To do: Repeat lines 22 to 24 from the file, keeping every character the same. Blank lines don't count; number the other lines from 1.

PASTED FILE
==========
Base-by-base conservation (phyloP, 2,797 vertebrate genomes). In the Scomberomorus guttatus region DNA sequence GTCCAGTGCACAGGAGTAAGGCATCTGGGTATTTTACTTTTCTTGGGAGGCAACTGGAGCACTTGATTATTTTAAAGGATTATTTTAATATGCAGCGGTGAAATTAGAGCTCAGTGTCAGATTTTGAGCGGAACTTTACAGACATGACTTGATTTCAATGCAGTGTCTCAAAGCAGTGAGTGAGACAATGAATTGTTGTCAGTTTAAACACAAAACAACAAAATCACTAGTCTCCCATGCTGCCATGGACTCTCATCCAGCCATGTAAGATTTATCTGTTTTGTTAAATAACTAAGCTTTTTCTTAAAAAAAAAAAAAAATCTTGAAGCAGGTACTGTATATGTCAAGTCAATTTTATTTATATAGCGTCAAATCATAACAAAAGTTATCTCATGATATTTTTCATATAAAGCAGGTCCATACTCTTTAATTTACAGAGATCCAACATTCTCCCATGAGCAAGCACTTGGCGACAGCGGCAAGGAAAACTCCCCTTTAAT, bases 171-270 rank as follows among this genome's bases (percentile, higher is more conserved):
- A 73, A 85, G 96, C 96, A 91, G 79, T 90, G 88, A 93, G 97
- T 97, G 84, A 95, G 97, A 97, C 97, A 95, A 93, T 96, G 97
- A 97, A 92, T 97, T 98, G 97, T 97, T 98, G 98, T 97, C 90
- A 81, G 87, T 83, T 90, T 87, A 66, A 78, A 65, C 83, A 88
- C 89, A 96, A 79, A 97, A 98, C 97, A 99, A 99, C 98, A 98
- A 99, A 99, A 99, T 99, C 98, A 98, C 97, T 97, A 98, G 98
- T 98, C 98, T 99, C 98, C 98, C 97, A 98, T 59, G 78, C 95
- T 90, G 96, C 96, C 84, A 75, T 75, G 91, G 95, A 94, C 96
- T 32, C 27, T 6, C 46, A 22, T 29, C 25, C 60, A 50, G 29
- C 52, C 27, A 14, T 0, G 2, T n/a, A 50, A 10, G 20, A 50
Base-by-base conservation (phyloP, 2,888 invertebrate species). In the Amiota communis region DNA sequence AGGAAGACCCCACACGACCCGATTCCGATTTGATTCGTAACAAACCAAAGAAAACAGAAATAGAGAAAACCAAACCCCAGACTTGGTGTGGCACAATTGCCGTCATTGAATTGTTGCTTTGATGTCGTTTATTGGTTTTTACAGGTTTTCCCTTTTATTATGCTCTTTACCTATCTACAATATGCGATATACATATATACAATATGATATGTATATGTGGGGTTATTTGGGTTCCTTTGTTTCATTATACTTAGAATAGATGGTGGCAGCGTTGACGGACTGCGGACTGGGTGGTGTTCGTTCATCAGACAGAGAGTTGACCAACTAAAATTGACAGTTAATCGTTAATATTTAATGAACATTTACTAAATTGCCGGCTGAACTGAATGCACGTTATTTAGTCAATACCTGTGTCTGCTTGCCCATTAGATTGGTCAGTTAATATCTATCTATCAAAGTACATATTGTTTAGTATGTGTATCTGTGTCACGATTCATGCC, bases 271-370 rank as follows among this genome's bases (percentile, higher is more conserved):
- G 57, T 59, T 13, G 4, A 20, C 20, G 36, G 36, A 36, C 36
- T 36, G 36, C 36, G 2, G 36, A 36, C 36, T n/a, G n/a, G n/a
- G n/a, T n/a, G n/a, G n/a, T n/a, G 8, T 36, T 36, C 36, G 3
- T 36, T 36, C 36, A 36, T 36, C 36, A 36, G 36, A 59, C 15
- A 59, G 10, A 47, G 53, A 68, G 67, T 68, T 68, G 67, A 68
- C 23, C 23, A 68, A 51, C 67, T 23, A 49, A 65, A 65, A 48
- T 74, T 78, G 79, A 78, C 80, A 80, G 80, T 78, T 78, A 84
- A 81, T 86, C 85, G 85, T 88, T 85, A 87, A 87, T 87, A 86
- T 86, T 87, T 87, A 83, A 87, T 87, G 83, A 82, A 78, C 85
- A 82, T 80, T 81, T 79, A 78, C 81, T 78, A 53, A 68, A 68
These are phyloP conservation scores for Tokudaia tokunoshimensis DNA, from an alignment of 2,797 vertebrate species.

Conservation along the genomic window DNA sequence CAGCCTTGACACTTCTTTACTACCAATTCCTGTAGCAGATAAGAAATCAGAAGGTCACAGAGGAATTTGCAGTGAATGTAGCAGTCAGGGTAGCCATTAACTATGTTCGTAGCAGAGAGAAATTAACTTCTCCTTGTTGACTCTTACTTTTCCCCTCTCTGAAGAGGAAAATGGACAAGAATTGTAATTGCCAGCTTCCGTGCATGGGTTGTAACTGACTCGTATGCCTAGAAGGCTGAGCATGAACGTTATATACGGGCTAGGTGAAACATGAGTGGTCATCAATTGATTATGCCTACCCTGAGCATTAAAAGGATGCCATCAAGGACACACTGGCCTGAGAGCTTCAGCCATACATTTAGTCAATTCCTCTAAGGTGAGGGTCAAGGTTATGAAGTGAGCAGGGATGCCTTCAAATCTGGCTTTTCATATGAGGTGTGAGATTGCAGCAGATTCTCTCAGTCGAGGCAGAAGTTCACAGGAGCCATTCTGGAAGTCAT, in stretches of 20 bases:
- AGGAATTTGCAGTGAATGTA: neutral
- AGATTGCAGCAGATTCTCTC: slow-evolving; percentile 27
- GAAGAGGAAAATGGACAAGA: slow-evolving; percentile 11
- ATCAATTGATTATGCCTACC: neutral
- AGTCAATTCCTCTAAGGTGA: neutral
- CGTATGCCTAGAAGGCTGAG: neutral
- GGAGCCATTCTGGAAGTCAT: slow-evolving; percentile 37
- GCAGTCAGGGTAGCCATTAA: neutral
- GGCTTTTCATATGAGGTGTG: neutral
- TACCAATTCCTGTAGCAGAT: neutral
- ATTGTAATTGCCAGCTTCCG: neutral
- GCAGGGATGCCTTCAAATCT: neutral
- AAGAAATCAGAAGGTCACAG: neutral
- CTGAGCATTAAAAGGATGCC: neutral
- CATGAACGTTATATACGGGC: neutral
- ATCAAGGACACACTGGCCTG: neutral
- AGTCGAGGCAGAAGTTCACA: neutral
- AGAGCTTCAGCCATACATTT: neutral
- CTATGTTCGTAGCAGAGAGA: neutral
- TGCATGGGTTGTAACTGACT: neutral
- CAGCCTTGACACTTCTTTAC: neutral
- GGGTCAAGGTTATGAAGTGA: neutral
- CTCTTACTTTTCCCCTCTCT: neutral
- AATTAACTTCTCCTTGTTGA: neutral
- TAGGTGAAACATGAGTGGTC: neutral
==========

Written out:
- A 82, T 80, T 81, T 79, A 78, C 81, T 78, A 53, A 68, A 68
These are phyloP conservation scores for Tokudaia tokunoshimensis DNA, from an alignment of 2,797 vertebrate species.

Conservation along the genomic window DNA sequence CAGCCTTGACACTTCTTTACTACCAATTCCTGTAGCAGATAAGAAATCAGAAGGTCACAGAGGAATTTGCAGTGAATGTAGCAGTCAGGGTAGCCATTAACTATGTTCGTAGCAGAGAGAAATTAACTTCTCCTTGTTGACTCTTACTTTTCCCCTCTCTGAAGAGGAAAATGGACAAGAATTGTAATTGCCAGCTTCCGTGCATGGGTTGTAACTGACTCGTATGCCTAGAAGGCTGAGCATGAACGTTATATACGGGCTAGGTGAAACATGAGTGGTCATCAATTGATTATGCCTACCCTGAGCATTAAAAGGATGCCATCAAGGACACACTGGCCTGAGAGCTTCAGCCATACATTTAGTCAATTCCTCTAAGGTGAGGGTCAAGGTTATGAAGTGAGCAGGGATGCCTTCAAATCTGGCTTTTCATATGAGGTGTGAGATTGCAGCAGATTCTCTCAGTCGAGGCAGAAGTTCACAGGAGCCATTCTGGAAGTCAT, in stretches of 20 bases: